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FLOATING OFFSHORE WIND: Benefits & Challenges for Oregon

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Charley Rattan's picture
Global Hydrogen Trainer & Advisor, Charley Rattan Associates

Charley Rattan, Training, advising and informing the global energy transition. Charley heads Charley Rattan Associates, a team of seasoned trainers and advisors driving forwards the energy...

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  • Sep 19, 2022

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Achieving Oregon’s economy-wide decarbonization and clean electricity policies will require developing a tremendous scale of new renewable generation projects.

Federal waters off Oregon’s coast hold the potential to develop dozens of gigawatts of floating offshore wind that could make a meaningful contribution to an all-of-theabove solution to achieving the state’s clean energy goals. However, as described in this report, developing and integrating gigawatt-scales of floating offshore wind into Oregon’s electric grid will be challenging.

While HB 3375 has resulted in this initial, high-level assessment of potential opportunities, challenges, and benefits of developing FOSW, a more comprehensive state planning effort will be necessary to address the many challenges associated with FOSW development. Any state planning strategy should be centered around collaborative engagement with the public; local communities; Tribes; stakeholder interest groups; utilities; and state, regional, and federal entities, along with an allocation of resources to fund additional technical studies to address data gaps. This type of effort could also help to identify the optimal contribution that the FOSW resource can contribute to the state’s overall strategy for developing a portfolio of diverse resources to achieve mid-century policy goals.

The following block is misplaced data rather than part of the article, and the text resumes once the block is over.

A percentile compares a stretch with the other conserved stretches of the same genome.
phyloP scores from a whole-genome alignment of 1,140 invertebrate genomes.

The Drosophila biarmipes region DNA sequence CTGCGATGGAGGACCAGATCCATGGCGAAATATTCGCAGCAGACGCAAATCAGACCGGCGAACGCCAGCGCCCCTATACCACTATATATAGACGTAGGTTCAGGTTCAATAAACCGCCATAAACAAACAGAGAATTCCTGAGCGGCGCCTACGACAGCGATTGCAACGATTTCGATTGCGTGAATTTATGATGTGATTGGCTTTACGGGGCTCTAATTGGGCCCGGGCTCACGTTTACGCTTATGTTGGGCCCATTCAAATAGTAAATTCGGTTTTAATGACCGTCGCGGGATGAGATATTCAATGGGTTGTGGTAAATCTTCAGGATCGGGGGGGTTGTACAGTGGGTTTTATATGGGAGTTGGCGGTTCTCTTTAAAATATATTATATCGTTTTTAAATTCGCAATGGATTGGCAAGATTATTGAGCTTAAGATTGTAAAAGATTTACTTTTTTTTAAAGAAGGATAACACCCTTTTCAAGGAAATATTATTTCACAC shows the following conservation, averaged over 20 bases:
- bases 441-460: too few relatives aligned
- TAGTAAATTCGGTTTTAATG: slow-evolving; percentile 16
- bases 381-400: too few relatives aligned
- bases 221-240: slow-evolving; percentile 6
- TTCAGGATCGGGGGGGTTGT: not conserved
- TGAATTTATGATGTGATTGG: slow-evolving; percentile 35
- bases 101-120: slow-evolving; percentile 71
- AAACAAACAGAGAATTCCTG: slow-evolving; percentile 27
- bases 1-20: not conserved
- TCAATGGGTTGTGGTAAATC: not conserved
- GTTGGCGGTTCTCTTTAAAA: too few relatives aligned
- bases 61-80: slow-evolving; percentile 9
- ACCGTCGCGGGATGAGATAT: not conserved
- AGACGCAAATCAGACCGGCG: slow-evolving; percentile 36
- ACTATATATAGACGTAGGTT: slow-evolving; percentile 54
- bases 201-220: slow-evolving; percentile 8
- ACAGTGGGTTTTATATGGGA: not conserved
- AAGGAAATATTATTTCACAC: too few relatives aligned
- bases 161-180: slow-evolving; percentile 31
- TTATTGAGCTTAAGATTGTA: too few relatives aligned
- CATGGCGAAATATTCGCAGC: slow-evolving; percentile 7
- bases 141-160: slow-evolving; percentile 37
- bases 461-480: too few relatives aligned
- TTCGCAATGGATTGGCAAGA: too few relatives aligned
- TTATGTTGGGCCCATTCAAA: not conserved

Many other states already have or are currently developing comprehensive state plans specifically targeted to offshore wind development. Two examples of states planning for FOSW are California and Maine; see Appendix A for a summary of these efforts and more details. Regional collaboration may be necessary to develop sufficient scales of power purchasing and infrastructure investments needed to initiate FOSW project development.

There are many regional forums that are contemplating and discussing relevant regional issues – including decarbonization, regional energy markets, and sustainable fisheries – that could be leveraged as the platform for this regional collaboration. Some of these forums include the West Coast Ocean Alliance, Western Governors Association, Northwest Power and Conservation Council, Western Power Pool, Pacific Fishery Management Council, and the Pacific Coast Collaborative. If the challenges can be overcome, floating offshore wind could make significant contributions to achieving Oregon’s GHG and clean energy policies, while strengthening the reliability and resilience of the power system for coastal communities.

Development of this industry along Oregon’s coast could initiate a new energy-based economy in coastal communities, supporting large numbers of jobs and economic investments. While these benefits are compelling, it is critical that the potential effects on existing economies, cultures, communities, and the environment are assessed, avoided to the maximum extent practicable, and mitigated where necessary. This is best accomplished through intentional and robust engagement with affected communities to develop successful outcomes.



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